Nationally there is a new wave of general education reform, and many universities are doing a major revision of their general education programs. Often universities are under pressure from their accreditation agencies to do so. General education should start with a solid freshman year, build upon that in the following years, and remove barriers to interdisciplinary education, as well as link communications and course work and use information technology creatively so that it has meaning and utility. General education should culminate in a cap-stone experience and should make a lasting impression on the student. Graduate students should be educated as apprentice teachers, as in the Teaching Excellence Program at UNH. There should be incentives for faculty to teach general education courses, and the general education program should encourage a sense of community and emphasize critical thinking and reading and writing skills.

A professor said that the large class size is a problem with many general education courses. General education may incorporate freshman interest groups and inter-disciplinary studies, learning communities, service learning, and globalization, with an emphasis on the nature of inquiry and discovery, so as to develop competent and confident inquirers and to build a common and unifying frame work. Students need to know how to read critically, utilize mathematics, and use the empirical method. A faculty member asked how quality control can be achieved and how the university can know that a general education course achieves what it tries to do. After a course is approved as a general education course, its instructor and content may change.

The general education web site will be at www.unh.edu/gened. The General Education Study Committee will draft a proposal which will be reviewed by student focus groups, faculty, and existing general education groups. The proposal will then be brought to the Faculty Senate.

VII. Motions to Amend the Senate Constitution - At the last senate meeting, motion six, which was originally paragraph two of motion five, received a vote of eighteen ayes and ten nays. This motion was declared to have passed, but it was actually a fraction of a vote short of the two-thirds majority required. The senate parliamentarian has ruled that a procedural error occurred when the senate was not informed that a two-thirds vote was required, and so a revote is needed. A motion was made, seconded and approved to vote again. Motion six says that the following will be inserted as item 1.D. of the senate bylaws: "If a department is not satisfied with its representation, the departmental faculty may decide, by a two-thirds vote, to substitute another faculty member as the senate representative for that department. That representative would be elected by the standard method for selecting senators." After discussion about the first clause of the amendment, the vote on motion six was taken and did not pass, with thirteen ayes, thirteen nays and one abstention. Motions one, two and three and motion five (which consists of paragraphs one and three of the original motion five) were revisited as well, and all passed unanimously except for two abstentions.

VIII. Academic Standards and Advising - The senate's Academic Affairs Committee and the university's Academic Standards and Advising Committee have agreed that ASAC will notify any faculty member when a variance is granted for the faculty member's course and that ASAC will also meet with the senate's Academic Affairs Committee twice a year to present a quantitative and qualitative analysis of ASAC's activities. The two committees agreed that no faculty representative will serve on ASAC, because of its heavy meeting schedule at times of the year when faculty are less available. If ASAC has any questions or concerns about a potential decision, the committee will contact the faculty member for clarification during the decision-making process. The committee says that it rules on changes in registration status rather than grade changes.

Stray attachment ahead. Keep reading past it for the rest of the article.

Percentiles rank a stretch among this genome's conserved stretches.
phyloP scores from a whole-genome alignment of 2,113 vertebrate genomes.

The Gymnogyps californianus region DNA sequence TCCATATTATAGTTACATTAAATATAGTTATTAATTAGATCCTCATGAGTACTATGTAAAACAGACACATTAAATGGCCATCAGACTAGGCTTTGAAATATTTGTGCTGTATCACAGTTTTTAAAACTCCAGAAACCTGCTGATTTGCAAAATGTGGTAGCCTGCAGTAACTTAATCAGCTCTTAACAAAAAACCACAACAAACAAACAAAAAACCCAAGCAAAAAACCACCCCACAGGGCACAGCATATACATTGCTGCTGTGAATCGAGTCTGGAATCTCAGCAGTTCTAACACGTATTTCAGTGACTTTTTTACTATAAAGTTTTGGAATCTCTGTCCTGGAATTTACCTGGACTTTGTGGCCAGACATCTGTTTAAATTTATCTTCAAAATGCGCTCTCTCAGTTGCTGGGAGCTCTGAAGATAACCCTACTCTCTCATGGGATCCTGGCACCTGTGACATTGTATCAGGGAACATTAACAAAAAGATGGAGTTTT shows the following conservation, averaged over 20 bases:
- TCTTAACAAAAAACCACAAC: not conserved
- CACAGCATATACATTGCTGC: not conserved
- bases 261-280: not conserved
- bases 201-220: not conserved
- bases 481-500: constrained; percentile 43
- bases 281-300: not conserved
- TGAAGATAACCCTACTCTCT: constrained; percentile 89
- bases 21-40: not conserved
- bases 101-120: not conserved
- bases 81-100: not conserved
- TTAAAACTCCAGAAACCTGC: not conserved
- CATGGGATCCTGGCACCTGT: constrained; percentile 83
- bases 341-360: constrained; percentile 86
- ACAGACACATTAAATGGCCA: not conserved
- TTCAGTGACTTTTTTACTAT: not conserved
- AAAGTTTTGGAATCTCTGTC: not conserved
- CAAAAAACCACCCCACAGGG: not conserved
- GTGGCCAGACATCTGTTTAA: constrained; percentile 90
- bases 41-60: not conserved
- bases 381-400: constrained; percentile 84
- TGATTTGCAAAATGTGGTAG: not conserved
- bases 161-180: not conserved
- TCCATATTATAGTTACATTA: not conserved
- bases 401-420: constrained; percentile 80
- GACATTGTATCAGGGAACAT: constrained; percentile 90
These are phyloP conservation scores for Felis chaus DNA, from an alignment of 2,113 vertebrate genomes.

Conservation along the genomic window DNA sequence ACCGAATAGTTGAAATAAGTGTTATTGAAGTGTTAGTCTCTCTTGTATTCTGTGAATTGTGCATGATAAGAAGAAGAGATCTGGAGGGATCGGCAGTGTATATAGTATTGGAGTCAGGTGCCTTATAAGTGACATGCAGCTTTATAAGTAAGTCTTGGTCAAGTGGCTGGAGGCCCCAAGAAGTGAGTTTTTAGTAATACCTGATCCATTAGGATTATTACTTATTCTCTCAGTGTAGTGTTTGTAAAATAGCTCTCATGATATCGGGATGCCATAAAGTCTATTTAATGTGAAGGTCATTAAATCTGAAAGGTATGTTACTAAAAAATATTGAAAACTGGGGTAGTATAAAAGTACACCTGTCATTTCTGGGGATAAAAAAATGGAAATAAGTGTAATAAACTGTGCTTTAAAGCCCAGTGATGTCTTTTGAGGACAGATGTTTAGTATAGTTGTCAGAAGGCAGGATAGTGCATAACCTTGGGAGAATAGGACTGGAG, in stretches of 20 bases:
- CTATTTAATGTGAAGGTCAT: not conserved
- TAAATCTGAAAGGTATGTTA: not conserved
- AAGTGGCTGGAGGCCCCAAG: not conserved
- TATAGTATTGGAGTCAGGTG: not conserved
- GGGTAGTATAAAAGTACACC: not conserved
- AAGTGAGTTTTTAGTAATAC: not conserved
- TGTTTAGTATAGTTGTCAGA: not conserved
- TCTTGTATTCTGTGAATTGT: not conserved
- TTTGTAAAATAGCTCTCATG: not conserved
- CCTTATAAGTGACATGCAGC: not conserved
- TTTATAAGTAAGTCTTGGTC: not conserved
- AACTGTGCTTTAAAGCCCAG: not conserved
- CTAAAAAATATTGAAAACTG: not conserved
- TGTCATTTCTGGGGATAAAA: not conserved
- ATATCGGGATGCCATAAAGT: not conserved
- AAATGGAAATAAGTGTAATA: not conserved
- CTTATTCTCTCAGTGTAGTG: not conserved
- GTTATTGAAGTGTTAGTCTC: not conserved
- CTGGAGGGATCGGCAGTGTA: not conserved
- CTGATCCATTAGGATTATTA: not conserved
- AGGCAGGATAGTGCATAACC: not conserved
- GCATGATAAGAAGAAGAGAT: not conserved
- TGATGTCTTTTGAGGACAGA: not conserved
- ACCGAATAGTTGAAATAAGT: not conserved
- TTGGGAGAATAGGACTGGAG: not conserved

Faculty cited incidents in the past and expressed concern that the course instructor might not be notified. A faculty member might be able to appeal to the provost a decision by the committee. A professor said that the faculty senate should tell ASAC that the instructor should be automatically informed of any attempt to change a grade to withdraw/pass or any other status change, and the chair of the senate's Academic Affairs Committee replied that his committee has told ASAC that it must inform the faculty member when ASAC changes anything that originally required the instructor's signature. The senate's Academic Affairs committee will bring to the senate written recommenda-tions for policy changes for ASAC. A professor said that the instructor should be permitted to say why he made the decision that is being questioned.

IX. Intellectual Property Policy - The Intellectual Property Policy currently in effect was written about ten years ago. Revisions have been proposed by the Academic Computing Advisory Committee and reviewed by the senate's Research and Public Service Committee. At this senate meeting the Research and Public Service Committee distributed a list of comments that it has prepared on the policy. Faculty are asked to send input to the committee chair, Tony Tagliaferro, via email at anthonyt@ cisunix.unh.edu. Some faculty expressed concern that the modifications proposed recently might change faculty's benefits, ownership, or compensation.

X. Acceptable Use Policy - The Acceptable Use Policy is on the web for faculty review and input. Regarding when the administration would be able to access the hard drive of a faculty member's computer, this policy makes reference to another USNH policy. A professor noted that the USNH policy is vague and should be revised.

XI. Adjournment - Today's meeting was adjourned.